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Talking Transitions 11/14-11/19

Join your fellow New Yorkers at Talking Transition to discuss the future of New York City as we welcome a new administration.

Talking Transition is an open conversation between New Yorkers, as we begin to think about how we transition to the next mayor. From November 9 – 23, the newly erected Transition tent on Duarte Square between Canal Street and 6th Avenue will feature panel sessions and discussions, multimedia presentations, and a chance for YOU to provide feedback and input throughout.  Learn more about Talking Transition, and view the full schedule here.  Join MAS and partners at a series of panels and breakout sessions throughout the programming.

Wednesday, November 13

12:30 – 1:30 PM
MAS and HR&A host: The New Resilient City: Big Infrastructure Meets Community Fabric

Share your ideas for creating a livable and resilient New York City!  Come engage in conversation with a thought-provoking panel of landscape architects and urban designers, policy and urban planning experts, infrastructure engineers, and community organizers to share your policy and investment priorities for creating a livable and resilient city through the next administration. Participants on this session will include:

  • John Boule, Vice President, Parsons Brinckerhoff
  • Joan Byron, Director of Policy, Pratt Center for Community Development
  • Ruth Finkelstein, Senior Vice President, Policy and Planning, The New York Academy of Medicine
  • John Headland, Senior Vice President and Regional Manager, Moffatt & Nichol Engineers
  • Adam Lubinsky, Managing Principal, WXY architecture + urban design
  • Henk Ovink, Senior Advisor to HUD Secretary, Shaun Donovan, and Chair of the Hurricane Sandy Rebuilding Task Force and Director of Rebuild by Design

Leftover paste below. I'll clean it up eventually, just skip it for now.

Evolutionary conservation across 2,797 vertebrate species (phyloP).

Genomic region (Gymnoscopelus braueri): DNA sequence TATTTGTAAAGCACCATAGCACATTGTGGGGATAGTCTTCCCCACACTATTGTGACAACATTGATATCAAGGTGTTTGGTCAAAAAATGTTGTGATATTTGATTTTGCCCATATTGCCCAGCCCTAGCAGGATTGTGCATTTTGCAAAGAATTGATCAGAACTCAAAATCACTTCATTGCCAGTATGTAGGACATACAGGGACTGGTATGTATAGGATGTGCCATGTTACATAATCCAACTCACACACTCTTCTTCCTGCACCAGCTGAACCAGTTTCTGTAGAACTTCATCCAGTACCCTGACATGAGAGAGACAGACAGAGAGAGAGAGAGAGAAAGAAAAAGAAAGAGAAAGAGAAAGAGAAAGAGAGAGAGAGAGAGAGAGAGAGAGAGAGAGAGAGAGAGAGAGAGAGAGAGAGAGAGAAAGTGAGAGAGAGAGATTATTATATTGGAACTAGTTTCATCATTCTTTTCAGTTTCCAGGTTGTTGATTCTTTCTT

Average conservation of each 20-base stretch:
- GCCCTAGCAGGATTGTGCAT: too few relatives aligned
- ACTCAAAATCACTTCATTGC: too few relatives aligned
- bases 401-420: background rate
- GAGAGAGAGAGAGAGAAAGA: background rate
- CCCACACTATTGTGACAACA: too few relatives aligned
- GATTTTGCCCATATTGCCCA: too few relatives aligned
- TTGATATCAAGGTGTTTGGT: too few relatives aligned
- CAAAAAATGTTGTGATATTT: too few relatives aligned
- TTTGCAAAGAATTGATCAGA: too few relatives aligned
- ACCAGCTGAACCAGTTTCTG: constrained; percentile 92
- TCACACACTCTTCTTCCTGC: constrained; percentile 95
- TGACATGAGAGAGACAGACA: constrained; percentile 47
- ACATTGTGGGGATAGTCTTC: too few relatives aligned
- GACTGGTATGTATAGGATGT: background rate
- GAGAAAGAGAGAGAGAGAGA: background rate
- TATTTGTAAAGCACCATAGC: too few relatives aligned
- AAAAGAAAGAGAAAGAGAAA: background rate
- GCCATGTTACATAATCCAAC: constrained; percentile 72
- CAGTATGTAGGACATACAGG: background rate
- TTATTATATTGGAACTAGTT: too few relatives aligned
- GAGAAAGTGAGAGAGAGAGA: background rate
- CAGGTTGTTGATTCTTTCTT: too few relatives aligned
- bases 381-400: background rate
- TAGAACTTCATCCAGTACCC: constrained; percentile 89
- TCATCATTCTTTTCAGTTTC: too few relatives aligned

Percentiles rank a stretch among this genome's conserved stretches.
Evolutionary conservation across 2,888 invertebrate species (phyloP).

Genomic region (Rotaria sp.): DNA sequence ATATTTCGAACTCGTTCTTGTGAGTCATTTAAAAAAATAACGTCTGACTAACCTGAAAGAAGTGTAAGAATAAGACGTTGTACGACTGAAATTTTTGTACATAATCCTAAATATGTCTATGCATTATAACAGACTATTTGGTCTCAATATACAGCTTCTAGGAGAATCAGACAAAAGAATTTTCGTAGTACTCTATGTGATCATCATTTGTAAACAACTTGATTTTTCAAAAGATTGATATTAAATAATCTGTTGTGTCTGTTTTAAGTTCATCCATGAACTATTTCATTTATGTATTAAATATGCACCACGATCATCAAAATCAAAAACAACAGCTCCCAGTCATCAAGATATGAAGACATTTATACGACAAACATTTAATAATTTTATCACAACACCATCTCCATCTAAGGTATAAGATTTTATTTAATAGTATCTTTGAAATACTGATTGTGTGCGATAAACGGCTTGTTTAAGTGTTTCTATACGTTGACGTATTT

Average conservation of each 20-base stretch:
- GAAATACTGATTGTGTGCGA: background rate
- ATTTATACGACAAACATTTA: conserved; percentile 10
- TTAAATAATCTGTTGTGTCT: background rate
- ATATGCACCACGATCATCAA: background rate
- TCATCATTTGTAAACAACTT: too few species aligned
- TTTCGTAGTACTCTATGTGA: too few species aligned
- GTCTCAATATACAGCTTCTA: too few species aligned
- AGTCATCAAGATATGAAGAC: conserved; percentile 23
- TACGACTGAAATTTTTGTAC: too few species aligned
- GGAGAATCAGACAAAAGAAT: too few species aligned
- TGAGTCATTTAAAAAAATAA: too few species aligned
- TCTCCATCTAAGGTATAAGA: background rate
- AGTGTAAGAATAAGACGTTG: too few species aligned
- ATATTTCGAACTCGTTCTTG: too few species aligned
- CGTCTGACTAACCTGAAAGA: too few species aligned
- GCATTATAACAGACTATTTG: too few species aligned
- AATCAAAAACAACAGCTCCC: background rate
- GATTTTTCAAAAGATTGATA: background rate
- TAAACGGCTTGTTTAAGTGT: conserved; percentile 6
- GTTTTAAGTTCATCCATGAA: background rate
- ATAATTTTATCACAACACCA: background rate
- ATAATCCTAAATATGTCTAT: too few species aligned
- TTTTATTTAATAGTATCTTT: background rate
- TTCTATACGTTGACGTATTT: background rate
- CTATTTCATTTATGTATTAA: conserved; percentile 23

• Jamie Springer, Partner, HR&A Advisors
  • Laura Starr, Principal, Starr Whitehouse Landscape Architects and Planners, and President, ASLA-NY
  • Mary Rowe, Managing Director, Municipal Art Society (Moderator)

2:00 – 3:30 PM
North Star Fund hosts: From the Edge of Disaster: How Activists and Insiders Can Use the Lessons of Hurricane Sandy to Make the City Safer

Join this rapid-fire presentation and interactive conversation to discuss what worked, what didn’t, lessons learned and implications for the future. With organizers, activists and thinkers on the frontlines of an equitable recovery and rebuild, this panel will discuss specific steps Mayor-Elect DeBlasio can take within his first 100 days to prepare for the next disaster and to rebuild ties with community organizations that are the lifeblood of so many neighborhoods.  Participants on this panel will include:

  • Hugh Hogan, Executive Director, North Star Fund
  • Nathalie Alegre, Coordinator, Alliance for Just Rebuilding
  • Lisa Cowan, researcher and Board Chair, Red Hook Initiative
  • Jill Eisenhard, Founder and Executive Director, Red Hook Initiative
  • Megan Fliegelman, New York Coordinator, U. S. Resilience System
  • Ligia Guallpa, Executive Director, Workers Justice Project
  • Imara Jones, economics contributor, Colorlines Magazine
  • Joseph McKellar, Executive Director, Faith in New York
  • Carlos Menchaca, New York City Councilmember-elect, CD 38
  • Gonzalo Mercado, Executive Director, El Centro Del Inmigrante
  • Jeremy Saunders, lead organizer, VOCAL

Sunday, November 17

10:00 – 11:00 AM
Urban Green Council hosts: Sustainable, Healthy, and Resilient Construction 
Information regarding this session will be updated on Talking Transition’s website.

Tuesday November 19

12:30 – 1:30 PM
MAS hosts: Rethinking City Building:  New Priorities for Zoning and Preservation

New York is a city of rapid change known for its innovation, dynamism and industry, yet it continues to use a zoning ordinance developed over 50 years ago to shape its future. The city’s zoning resolution determines where people can live and work, and helps preserve iconic structures like Grand Central and the High Line. It also defines where new buildings can be built and how large they can be while influencing their shape and use. With so much of the city’s livability riding on a single document, isn’t it time to rethink how to best plan for a 21st century New York?

The above sessions have been convened by a number of organizations, including:

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